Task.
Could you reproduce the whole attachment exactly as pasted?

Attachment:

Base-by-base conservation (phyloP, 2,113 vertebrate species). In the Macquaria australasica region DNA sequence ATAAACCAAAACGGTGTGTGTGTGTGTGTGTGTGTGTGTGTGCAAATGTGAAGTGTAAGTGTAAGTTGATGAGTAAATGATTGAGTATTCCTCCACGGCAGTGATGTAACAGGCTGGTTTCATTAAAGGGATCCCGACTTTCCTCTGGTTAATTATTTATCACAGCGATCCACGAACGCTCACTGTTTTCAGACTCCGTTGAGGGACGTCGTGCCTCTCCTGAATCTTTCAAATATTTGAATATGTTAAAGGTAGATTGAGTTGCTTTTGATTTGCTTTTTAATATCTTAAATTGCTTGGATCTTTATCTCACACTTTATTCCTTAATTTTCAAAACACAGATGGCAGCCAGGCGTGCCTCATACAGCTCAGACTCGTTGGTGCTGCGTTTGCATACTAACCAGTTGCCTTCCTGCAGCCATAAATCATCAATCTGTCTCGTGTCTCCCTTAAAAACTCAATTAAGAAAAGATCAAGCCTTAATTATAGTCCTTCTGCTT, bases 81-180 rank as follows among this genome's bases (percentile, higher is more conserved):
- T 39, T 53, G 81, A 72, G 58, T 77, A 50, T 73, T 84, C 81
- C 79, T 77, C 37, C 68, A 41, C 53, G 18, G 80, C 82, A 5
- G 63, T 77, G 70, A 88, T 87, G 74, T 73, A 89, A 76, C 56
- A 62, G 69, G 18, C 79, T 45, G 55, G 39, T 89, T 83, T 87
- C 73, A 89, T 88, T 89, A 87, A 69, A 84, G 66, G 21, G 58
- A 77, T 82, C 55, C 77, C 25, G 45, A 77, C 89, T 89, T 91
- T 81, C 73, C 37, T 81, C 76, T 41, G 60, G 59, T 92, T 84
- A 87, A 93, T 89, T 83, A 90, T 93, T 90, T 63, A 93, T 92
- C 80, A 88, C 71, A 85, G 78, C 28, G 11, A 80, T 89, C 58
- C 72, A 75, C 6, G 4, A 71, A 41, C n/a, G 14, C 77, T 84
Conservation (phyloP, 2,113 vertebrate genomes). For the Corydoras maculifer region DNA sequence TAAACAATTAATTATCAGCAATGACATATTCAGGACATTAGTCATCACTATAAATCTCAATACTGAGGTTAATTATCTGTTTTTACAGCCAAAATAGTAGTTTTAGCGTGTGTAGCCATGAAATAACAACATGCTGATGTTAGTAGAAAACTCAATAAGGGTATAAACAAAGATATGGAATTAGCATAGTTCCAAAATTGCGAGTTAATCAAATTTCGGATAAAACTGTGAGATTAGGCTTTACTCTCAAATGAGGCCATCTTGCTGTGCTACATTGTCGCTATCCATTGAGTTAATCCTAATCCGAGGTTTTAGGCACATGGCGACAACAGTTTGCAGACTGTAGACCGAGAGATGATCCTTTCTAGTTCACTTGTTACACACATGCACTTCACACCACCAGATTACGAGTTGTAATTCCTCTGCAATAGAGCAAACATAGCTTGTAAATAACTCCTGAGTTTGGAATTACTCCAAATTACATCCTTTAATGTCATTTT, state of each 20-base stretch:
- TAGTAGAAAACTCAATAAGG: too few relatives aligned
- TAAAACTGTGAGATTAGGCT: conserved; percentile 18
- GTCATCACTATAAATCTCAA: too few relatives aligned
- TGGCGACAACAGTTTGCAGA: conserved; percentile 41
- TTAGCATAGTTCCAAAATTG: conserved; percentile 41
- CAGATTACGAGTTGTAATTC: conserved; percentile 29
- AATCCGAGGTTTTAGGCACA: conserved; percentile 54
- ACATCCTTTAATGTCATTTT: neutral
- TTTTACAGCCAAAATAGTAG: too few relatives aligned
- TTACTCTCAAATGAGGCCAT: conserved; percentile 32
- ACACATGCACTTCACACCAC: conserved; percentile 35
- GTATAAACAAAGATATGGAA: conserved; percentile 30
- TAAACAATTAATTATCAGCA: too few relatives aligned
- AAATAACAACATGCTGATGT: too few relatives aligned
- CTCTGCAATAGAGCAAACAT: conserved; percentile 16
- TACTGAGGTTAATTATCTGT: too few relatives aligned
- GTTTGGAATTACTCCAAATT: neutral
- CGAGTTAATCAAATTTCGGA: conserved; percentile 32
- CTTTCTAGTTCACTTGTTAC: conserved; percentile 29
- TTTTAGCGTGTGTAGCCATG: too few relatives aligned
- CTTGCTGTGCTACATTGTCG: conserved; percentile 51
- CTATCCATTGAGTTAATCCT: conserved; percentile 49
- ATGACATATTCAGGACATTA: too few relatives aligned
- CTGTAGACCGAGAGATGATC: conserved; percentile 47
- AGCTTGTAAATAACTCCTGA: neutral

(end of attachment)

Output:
Base-by-base conservation (phyloP, 2,113 vertebrate species). In the Macquaria australasica region DNA sequence ATAAACCAAAACGGTGTGTGTGTGTGTGTGTGTGTGTGTGTGCAAATGTGAAGTGTAAGTGTAAGTTGATGAGTAAATGATTGAGTATTCCTCCACGGCAGTGATGTAACAGGCTGGTTTCATTAAAGGGATCCCGACTTTCCTCTGGTTAATTATTTATCACAGCGATCCACGAACGCTCACTGTTTTCAGACTCCGTTGAGGGACGTCGTGCCTCTCCTGAATCTTTCAAATATTTGAATATGTTAAAGGTAGATTGAGTTGCTTTTGATTTGCTTTTTAATATCTTAAATTGCTTGGATCTTTATCTCACACTTTATTCCTTAATTTTCAAAACACAGATGGCAGCCAGGCGTGCCTCATACAGCTCAGACTCGTTGGTGCTGCGTTTGCATACTAACCAGTTGCCTTCCTGCAGCCATAAATCATCAATCTGTCTCGTGTCTCCCTTAAAAACTCAATTAAGAAAAGATCAAGCCTTAATTATAGTCCTTCTGCTT, bases 81-180 rank as follows among this genome's bases (percentile, higher is more conserved):
- T 39, T 53, G 81, A 72, G 58, T 77, A 50, T 73, T 84, C 81
- C 79, T 77, C 37, C 68, A 41, C 53, G 18, G 80, C 82, A 5
- G 63, T 77, G 70, A 88, T 87, G 74, T 73, A 89, A 76, C 56
- A 62, G 69, G 18, C 79, T 45, G 55, G 39, T 89, T 83, T 87
- C 73, A 89, T 88, T 89, A 87, A 69, A 84, G 66, G 21, G 58
- A 77, T 82, C 55, C 77, C 25, G 45, A 77, C 89, T 89, T 91
- T 81, C 73, C 37, T 81, C 76, T 41, G 60, G 59, T 92, T 84
- A 87, A 93, T 89, T 83, A 90, T 93, T 90, T 63, A 93, T 92
- C 80, A 88, C 71, A 85, G 78, C 28, G 11, A 80, T 89, C 58
- C 72, A 75, C 6, G 4, A 71, A 41, C n/a, G 14, C 77, T 84
Conservation (phyloP, 2,113 vertebrate genomes). For the Corydoras maculifer region DNA sequence TAAACAATTAATTATCAGCAATGACATATTCAGGACATTAGTCATCACTATAAATCTCAATACTGAGGTTAATTATCTGTTTTTACAGCCAAAATAGTAGTTTTAGCGTGTGTAGCCATGAAATAACAACATGCTGATGTTAGTAGAAAACTCAATAAGGGTATAAACAAAGATATGGAATTAGCATAGTTCCAAAATTGCGAGTTAATCAAATTTCGGATAAAACTGTGAGATTAGGCTTTACTCTCAAATGAGGCCATCTTGCTGTGCTACATTGTCGCTATCCATTGAGTTAATCCTAATCCGAGGTTTTAGGCACATGGCGACAACAGTTTGCAGACTGTAGACCGAGAGATGATCCTTTCTAGTTCACTTGTTACACACATGCACTTCACACCACCAGATTACGAGTTGTAATTCCTCTGCAATAGAGCAAACATAGCTTGTAAATAACTCCTGAGTTTGGAATTACTCCAAATTACATCCTTTAATGTCATTTT, state of each 20-base stretch:
- TAGTAGAAAACTCAATAAGG: too few relatives aligned
- TAAAACTGTGAGATTAGGCT: conserved; percentile 18
- GTCATCACTATAAATCTCAA: too few relatives aligned
- TGGCGACAACAGTTTGCAGA: conserved; percentile 41
- TTAGCATAGTTCCAAAATTG: conserved; percentile 41
- CAGATTACGAGTTGTAATTC: conserved; percentile 29
- AATCCGAGGTTTTAGGCACA: conserved; percentile 54
- ACATCCTTTAATGTCATTTT: neutral
- TTTTACAGCCAAAATAGTAG: too few relatives aligned
- TTACTCTCAAATGAGGCCAT: conserved; percentile 32
- ACACATGCACTTCACACCAC: conserved; percentile 35
- GTATAAACAAAGATATGGAA: conserved; percentile 30
- TAAACAATTAATTATCAGCA: too few relatives aligned
- AAATAACAACATGCTGATGT: too few relatives aligned
- CTCTGCAATAGAGCAAACAT: conserved; percentile 16
- TACTGAGGTTAATTATCTGT: too few relatives aligned
- GTTTGGAATTACTCCAAATT: neutral
- CGAGTTAATCAAATTTCGGA: conserved; percentile 32
- CTTTCTAGTTCACTTGTTAC: conserved; percentile 29
- TTTTAGCGTGTGTAGCCATG: too few relatives aligned
- CTTGCTGTGCTACATTGTCG: conserved; percentile 51
- CTATCCATTGAGTTAATCCT: conserved; percentile 49
- ATGACATATTCAGGACATTA: too few relatives aligned
- CTGTAGACCGAGAGATGATC: conserved; percentile 47
- AGCTTGTAAATAACTCCTGA: neutral